John Post's THE FACES OF EXISTENCE (1986) is not among the most widely read or commented upon books in philosophy. This is due to a deficiency in the philosophical profession, not to a deficiency in Post's book, which may well be one of the two or three best books published in the second half of the 20th century... John Post may well be one of the last genuine philosophers.You're too pessimistic, "Schopenhauer." But Post's definitely a good guy, and I'm delighted to be in his book. Whenever I think of it, and him, I'm reminded to resist the reductive aspirations of my more ideological peers. And I'm reminded that philosophy is supposed to make a difference.
Hegel was charmed with the beauty of nature about Heidelberg. He writes home that his wife, when she joins him, will then first know what walks can be. Hegel lived at almost the outskirts of the town. He was often* seen at his windows, looking out, in Socratic meditation, toward the forest stretches and the haze-softened hills beyond...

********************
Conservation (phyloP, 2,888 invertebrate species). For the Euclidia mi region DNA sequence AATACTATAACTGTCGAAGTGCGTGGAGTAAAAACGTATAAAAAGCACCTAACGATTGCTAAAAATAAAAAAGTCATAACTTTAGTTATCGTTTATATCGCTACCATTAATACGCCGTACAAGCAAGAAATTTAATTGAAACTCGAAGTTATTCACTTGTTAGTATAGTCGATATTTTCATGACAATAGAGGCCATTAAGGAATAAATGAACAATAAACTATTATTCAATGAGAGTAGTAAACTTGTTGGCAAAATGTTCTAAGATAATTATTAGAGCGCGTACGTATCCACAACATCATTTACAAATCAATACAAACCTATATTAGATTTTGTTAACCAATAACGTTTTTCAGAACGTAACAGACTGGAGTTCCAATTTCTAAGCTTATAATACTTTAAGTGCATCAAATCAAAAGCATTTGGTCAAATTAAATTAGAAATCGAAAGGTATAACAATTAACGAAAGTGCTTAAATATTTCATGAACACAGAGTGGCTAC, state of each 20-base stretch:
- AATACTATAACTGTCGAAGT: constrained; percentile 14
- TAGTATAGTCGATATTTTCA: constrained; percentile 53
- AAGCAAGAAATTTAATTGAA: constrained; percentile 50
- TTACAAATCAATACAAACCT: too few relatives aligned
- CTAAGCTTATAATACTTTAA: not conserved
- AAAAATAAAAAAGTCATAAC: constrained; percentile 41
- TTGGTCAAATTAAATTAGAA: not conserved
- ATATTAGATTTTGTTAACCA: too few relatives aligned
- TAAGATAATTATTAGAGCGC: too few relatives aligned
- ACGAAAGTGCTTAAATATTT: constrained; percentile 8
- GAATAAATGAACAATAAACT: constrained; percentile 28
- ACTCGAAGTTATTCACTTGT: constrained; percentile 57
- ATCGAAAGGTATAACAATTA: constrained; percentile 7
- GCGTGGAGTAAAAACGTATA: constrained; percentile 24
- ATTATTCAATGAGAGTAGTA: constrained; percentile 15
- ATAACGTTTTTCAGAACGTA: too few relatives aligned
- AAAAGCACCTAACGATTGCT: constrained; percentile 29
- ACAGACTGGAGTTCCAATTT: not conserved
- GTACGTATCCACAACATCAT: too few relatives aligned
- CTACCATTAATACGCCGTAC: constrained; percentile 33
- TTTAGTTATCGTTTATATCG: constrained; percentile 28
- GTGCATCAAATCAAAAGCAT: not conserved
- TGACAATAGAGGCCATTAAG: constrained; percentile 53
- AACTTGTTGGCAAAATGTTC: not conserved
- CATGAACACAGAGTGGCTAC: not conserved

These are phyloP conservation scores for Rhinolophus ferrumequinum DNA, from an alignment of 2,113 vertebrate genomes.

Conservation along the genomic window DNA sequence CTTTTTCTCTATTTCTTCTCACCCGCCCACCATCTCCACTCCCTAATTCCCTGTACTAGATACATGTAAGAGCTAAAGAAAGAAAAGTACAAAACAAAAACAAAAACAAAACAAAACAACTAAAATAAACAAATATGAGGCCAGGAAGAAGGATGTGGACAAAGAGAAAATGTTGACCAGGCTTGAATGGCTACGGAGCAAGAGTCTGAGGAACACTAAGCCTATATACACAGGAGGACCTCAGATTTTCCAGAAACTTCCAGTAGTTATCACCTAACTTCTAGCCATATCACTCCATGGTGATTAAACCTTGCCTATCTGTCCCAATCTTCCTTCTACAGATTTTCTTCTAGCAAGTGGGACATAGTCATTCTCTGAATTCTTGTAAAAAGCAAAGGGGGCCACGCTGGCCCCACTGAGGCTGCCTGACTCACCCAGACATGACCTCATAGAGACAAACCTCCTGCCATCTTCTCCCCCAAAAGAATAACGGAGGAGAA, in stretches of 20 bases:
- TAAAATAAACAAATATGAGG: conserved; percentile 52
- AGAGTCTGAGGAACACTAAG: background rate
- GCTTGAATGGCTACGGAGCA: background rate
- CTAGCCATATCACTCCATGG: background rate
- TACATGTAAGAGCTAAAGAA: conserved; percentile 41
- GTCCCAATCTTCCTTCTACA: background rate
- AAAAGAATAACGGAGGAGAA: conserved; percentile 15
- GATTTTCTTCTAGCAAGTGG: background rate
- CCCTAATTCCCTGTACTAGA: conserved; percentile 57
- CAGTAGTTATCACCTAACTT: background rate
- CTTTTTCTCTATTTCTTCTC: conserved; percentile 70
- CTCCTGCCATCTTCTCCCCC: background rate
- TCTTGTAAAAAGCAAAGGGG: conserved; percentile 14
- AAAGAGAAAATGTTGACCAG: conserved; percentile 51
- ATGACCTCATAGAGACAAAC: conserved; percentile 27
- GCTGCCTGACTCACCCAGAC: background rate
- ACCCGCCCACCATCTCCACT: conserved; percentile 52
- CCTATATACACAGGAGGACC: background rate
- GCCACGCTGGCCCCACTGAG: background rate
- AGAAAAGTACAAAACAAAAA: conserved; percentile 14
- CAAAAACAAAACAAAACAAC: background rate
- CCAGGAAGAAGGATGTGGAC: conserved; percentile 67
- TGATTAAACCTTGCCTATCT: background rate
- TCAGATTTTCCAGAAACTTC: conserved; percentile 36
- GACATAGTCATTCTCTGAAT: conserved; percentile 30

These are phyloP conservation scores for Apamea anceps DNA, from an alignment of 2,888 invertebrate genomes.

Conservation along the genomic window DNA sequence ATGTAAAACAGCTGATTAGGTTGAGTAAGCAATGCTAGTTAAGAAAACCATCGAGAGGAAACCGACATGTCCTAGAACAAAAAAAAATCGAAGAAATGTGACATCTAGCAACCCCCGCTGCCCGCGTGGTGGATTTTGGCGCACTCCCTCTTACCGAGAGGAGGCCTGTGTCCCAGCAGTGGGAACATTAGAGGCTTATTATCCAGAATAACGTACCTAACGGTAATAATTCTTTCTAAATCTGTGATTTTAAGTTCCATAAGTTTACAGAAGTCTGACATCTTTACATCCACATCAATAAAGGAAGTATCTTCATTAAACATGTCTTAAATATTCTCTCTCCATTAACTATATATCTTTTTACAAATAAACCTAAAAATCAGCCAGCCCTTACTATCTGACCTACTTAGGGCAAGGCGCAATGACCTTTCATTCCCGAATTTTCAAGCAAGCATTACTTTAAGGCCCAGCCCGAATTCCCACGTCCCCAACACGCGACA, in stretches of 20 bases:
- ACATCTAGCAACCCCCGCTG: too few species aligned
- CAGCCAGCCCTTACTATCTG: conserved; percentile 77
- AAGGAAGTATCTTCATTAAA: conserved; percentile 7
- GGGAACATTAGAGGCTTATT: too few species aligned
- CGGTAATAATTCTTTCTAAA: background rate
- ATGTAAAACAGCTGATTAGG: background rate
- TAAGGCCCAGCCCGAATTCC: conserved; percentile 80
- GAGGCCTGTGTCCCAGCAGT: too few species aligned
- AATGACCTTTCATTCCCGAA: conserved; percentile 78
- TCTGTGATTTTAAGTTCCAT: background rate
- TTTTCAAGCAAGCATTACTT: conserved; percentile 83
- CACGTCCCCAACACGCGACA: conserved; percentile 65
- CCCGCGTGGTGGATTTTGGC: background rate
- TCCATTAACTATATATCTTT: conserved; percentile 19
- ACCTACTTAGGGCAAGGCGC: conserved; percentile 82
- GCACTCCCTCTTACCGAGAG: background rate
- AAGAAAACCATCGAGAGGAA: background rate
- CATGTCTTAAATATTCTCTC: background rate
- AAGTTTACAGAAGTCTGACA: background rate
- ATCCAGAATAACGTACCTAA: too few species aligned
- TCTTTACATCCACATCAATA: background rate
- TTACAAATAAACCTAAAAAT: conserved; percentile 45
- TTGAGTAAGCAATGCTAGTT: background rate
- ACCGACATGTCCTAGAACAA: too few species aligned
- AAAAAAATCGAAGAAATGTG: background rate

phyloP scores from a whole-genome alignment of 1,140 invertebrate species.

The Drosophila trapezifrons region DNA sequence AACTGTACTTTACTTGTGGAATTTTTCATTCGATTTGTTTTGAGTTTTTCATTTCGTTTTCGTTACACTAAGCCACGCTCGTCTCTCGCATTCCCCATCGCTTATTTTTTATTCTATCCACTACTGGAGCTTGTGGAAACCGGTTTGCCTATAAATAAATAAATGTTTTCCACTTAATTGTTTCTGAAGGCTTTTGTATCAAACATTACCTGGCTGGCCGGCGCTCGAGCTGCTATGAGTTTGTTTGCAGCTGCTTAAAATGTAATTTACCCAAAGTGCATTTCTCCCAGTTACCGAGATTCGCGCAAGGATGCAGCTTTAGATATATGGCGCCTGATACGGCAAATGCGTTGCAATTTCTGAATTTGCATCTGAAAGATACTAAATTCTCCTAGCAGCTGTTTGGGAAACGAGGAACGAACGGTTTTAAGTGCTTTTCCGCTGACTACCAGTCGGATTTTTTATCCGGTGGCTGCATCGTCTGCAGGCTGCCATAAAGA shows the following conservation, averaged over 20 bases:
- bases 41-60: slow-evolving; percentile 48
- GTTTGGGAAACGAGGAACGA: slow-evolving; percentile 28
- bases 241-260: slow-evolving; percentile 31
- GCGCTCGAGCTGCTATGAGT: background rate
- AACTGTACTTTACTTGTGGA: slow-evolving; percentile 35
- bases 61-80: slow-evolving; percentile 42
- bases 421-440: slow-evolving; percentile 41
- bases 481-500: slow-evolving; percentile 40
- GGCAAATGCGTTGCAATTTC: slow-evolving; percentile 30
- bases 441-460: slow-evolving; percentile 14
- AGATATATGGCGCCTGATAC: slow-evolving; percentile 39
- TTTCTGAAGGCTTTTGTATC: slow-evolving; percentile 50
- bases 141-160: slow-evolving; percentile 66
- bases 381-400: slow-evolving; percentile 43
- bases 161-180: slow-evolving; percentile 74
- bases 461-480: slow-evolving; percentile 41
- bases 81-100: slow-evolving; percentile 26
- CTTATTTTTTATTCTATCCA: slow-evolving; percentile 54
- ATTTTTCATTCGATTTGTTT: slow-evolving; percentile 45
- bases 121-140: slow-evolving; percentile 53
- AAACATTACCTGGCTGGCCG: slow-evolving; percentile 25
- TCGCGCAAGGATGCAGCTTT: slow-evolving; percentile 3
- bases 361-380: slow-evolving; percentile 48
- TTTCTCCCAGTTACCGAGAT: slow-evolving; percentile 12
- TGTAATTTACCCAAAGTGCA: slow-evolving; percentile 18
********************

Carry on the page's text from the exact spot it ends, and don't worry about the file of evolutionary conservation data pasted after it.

One more difference between Hegel & me. I'd notice.We are told that, during the summer of 18 17, he was often so lost in thought that he was quite oblivious to outer happenings. Once, it is said, he was walking to the university building over a miry piece of ground. One shoe remained sticking in the mud. Hegel went on his way without noticing the loss.
"When Darwin left the house by the lawn door, Bob always believed they were both heading off down the garden for the morning's constitutional. He was excited."I too am very familiar with the face of canine ambulatory-anticipatory excitement, and with the "hothouse" face of dejection. I have no doubt, Bob was a daily Sandwalker too. He helped his friend think, and like my dogs helped him not overthink.